Throughout the twentieth century, Harlem has been regarded as a beacon of African-American history and culture. Sites such as the Apollo Theater, Abyssinian Baptist Church, and Malcolm X Corner at 125th Street and Seventh Avenue serve as popular postcard images that represent significant places and moments in this community. Today, Harlem continues to evolve as a center of history and culture. Everyday, residents, experienced tourists, and visitors from all over the world witness its changes are. Harlem Postcards, an ongoing project, invites contemporary artists of diverse backgrounds to reflect on Harlem as a site of cultural activity, political vitality, visual stimuli, artistic contemplation and creative production. Representing intimate and dynamic perspectives of Harlem, the images reflect each artist’s oeuvre with an idiosyncratic snapshot taken of, or representing, this historic locale. Each photograph has been reproduced as a limited-edition postcard available free to visitors. This season we feature postcard images created by Marepe, Terence Koh and Xaviera Simmons.

The images I am working through have as their base the notion of “letting the language fall into itself,” as poet Ann Lauterbach has expressed, as a means to dealing with the art making practice. The works are designed to address a concern with language, with it’s implied meanings, conflicting notions, metaphors etc. These current images extend themselves to an exploration of the Black vernacular and physical landscape as a foundation.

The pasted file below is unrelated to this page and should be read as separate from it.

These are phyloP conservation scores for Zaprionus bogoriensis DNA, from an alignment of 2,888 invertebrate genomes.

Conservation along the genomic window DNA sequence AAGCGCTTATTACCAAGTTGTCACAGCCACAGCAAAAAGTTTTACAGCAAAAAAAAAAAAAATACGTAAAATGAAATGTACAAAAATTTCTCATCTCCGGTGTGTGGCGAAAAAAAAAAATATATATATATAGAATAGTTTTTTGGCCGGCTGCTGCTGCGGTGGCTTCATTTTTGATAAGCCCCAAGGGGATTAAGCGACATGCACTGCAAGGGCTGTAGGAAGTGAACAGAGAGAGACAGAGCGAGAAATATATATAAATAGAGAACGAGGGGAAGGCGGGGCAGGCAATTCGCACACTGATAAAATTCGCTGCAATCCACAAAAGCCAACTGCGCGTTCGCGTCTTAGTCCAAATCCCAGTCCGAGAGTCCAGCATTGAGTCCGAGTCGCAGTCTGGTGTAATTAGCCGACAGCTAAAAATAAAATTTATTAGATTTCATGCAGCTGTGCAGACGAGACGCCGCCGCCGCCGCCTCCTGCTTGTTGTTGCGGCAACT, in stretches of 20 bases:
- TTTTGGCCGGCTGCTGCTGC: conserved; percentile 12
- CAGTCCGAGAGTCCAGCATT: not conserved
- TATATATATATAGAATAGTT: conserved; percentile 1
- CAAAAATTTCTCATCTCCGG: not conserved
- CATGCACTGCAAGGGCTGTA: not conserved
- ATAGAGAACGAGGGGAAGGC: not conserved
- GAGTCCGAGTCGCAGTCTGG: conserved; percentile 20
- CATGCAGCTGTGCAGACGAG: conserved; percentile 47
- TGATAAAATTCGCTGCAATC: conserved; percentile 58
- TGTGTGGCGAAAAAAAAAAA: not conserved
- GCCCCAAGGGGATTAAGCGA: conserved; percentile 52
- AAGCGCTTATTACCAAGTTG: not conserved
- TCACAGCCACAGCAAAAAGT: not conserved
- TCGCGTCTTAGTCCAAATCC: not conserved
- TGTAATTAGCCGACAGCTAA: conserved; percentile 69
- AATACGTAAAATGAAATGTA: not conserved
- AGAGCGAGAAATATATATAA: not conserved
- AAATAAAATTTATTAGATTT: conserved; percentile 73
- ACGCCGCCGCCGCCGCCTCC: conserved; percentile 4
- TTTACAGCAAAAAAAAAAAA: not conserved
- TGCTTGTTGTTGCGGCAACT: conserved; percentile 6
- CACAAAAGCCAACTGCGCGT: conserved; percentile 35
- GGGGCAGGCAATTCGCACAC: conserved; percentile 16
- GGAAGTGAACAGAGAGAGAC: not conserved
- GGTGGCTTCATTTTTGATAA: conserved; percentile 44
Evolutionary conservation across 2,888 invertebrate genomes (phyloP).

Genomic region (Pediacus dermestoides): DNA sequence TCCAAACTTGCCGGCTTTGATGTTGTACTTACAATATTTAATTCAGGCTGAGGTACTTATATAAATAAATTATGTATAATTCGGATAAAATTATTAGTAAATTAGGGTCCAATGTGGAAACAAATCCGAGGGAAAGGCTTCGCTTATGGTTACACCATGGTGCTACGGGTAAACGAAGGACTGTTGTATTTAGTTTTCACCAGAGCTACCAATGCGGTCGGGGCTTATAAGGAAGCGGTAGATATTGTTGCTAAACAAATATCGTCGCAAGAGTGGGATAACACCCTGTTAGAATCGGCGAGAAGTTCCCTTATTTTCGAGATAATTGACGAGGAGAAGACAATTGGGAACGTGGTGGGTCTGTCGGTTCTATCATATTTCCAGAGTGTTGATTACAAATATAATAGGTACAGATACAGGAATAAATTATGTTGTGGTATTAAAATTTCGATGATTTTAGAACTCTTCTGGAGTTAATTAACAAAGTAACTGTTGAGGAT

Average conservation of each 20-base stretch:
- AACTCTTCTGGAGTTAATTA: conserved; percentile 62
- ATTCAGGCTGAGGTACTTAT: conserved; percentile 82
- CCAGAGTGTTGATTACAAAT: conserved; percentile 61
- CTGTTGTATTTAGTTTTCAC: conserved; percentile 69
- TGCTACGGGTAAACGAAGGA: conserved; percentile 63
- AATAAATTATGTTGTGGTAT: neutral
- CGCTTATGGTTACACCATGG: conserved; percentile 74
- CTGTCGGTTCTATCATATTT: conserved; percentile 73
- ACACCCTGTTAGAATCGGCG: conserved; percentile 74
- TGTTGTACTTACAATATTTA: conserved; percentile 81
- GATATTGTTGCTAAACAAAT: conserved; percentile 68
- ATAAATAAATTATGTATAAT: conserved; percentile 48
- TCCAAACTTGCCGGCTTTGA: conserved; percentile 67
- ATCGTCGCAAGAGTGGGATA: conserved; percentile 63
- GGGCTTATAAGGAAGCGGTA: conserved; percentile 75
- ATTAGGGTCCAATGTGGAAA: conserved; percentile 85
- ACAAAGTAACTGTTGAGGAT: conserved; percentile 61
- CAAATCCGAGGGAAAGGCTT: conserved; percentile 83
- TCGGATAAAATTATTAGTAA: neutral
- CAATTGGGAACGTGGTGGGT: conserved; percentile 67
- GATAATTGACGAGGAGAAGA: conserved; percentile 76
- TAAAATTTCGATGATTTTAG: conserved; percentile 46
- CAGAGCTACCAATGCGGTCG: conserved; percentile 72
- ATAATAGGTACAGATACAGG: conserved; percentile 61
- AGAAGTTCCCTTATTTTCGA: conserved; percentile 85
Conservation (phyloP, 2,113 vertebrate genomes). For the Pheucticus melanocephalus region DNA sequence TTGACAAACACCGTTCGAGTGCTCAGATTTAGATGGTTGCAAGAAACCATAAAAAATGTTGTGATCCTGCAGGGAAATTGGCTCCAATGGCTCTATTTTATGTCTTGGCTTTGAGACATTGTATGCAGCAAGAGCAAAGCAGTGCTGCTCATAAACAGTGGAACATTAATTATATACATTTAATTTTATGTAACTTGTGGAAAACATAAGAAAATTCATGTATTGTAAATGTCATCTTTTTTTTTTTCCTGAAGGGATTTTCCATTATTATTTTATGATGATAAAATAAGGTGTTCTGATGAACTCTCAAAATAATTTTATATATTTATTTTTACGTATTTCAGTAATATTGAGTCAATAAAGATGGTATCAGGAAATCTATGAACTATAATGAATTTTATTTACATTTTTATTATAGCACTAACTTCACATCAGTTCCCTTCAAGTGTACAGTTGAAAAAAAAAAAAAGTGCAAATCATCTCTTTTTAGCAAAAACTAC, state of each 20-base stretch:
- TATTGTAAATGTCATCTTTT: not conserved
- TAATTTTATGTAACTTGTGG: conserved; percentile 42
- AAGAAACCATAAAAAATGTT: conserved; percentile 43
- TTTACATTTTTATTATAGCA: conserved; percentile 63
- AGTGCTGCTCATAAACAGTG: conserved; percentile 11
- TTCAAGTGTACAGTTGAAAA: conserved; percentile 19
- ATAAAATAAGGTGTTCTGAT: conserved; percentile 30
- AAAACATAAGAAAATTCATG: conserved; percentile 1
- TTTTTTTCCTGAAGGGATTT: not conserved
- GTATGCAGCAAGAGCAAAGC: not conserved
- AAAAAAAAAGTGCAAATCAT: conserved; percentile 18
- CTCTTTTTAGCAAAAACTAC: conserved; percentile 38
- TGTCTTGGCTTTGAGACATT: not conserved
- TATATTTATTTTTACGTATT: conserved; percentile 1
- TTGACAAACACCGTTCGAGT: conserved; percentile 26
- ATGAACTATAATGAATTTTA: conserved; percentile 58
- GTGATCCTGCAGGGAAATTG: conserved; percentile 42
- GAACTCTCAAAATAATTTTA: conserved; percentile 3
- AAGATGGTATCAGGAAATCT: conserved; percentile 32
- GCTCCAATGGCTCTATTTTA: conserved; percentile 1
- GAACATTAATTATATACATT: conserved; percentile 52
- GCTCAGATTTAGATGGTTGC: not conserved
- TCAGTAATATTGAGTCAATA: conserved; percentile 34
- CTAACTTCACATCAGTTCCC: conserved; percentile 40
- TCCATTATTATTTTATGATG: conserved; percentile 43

The images are portraits and self portraits that explore the subjective position of a non fixed and multiple identity. My work is accomplished using both the public environment (i.e. outside landscape, strangers) and a more traditional, private studio space. By this, the images often incorporate strangers and passersby’s; at times the passerby becomes part of the image and at other times he/she has a hand in the image making process. It is in this way that the audience/viewer of the process becomes a collaborator in the image making. I am excited to blur the boundaries of a studio practice with a public art making practice and an incorporation of performance (through self portraiture in the public landscape).